P1 to ethernet

For a long time I’ve used the common P1-USB cable which can be connected to a Raspberry Pi or any other computer. Since the last changes in my network and server setup, I had no server in the meter cupboard. Everything moved to my new office. So it was time to read out the P1 smart meter via the network. This can easily be done via an ESP32/ESP8266 over the WiFi, yet I like to connect as much via wire as possible. So the new challenge started …

For a while I had a unused Raspberry Pi in the meter cupboard. Yet due to the high writes of dsmr-reader, I had several times corrupt sd-cards. So I moved this to docker on my server. Yet the P1-USB cable wasn’t that long. Reading on the Dutch forum on Tweakers I saw how to send the data via WiFi. Below you see my “professional” setup, which worked great for a long time.

Having a switch in the cupboard, I had this idea spinning in my head to connect it via ethernet instead of WiFi. The less devices on WiFi, the less channel utilization there is.

Designing the board

I knew I could draw some power out of the P1 port. The specification reads that it can deliver 5 volts at 250mA. So I had to try that with a simple capacitor and a USR-TCP232-T2. And that worked like a charm. I used the same inverter as on the WiFi version (2 resistors and a mosfet):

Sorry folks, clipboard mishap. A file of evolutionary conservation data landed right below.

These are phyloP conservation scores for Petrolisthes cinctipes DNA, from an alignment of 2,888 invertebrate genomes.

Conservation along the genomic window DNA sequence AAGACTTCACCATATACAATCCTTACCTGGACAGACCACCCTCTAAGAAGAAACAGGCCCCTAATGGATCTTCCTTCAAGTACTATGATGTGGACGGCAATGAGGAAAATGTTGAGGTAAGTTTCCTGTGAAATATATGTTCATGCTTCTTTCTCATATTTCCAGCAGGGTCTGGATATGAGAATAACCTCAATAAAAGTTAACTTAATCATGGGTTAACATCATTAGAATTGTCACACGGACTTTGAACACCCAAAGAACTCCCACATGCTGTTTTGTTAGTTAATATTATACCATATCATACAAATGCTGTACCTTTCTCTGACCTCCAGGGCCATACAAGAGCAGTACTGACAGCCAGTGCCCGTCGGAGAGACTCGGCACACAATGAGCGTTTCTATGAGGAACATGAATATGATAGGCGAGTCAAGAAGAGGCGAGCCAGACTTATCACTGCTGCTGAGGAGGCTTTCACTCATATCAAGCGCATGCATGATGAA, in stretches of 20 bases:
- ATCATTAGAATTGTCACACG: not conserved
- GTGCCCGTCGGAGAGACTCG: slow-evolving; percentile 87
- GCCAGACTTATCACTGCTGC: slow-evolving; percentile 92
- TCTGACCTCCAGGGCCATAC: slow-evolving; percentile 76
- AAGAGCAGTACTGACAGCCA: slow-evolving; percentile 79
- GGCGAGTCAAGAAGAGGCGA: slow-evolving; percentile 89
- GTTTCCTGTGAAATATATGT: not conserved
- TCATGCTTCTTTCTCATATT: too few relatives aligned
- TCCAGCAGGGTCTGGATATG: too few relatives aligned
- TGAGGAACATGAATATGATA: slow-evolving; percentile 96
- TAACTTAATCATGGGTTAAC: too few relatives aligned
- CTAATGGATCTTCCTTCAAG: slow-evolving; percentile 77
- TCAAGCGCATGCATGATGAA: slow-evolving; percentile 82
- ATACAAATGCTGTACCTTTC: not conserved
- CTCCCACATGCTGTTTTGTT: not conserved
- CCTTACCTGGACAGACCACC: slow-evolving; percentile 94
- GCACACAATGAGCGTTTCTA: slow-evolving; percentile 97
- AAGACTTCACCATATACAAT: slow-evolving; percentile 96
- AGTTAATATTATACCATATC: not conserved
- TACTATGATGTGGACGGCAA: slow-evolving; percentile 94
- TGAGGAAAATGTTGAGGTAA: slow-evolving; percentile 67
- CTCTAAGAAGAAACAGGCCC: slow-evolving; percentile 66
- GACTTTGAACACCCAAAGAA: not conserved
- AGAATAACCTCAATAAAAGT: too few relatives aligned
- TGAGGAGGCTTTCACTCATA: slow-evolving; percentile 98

I wanted it to make as tiny as possible to make an add-on for a USR-TCP232-T2. Therefor I used only SMD. And boy did I regret choosing the sot-23 package, that it freaking small for hand soldering πŸ˜‚ Once everything was placed in the schematic, it was time to design the pcb:

I use either KiCad or EasyEDA for designing PCBs. In this case, I used EasyEDA. I had to create the RJ12 footprint myself, as it wasn’t in the library. It looked ok to me and the order was made easily at JLCPCB. I only needed one, yet 5 pieces was more expensive than 10 and 30 was the same price as 10. So I ordered 30 off them for only $ 5,00.

Two weeks later…

Finally, some orders came in, including the EthP1. I immediately assembled one to test it out. There was 1 design flaw. This is how I wanted it to be:

And I got the pinheaders reversed. So this is the only way it works now:

Well, I can live with that. Though if it would be mass production I would definitely change that. The RJ12 footprint was perfect, it fits perfectly. So time to solder the components:

And yeah, C2 should be a small caps, yet I placed a resistor on it πŸ˜‚ (it’s gone now).

With the header soldered on, it was time to test it.

It worked perfectly. Powered via the P1 port, it now spits all data via a telnet session to my dsmr-reader docker container. One WiFi device less. Perhaps some overkill. But it was fun designing and building it. Can’t wait for my other projects to arrive and start building.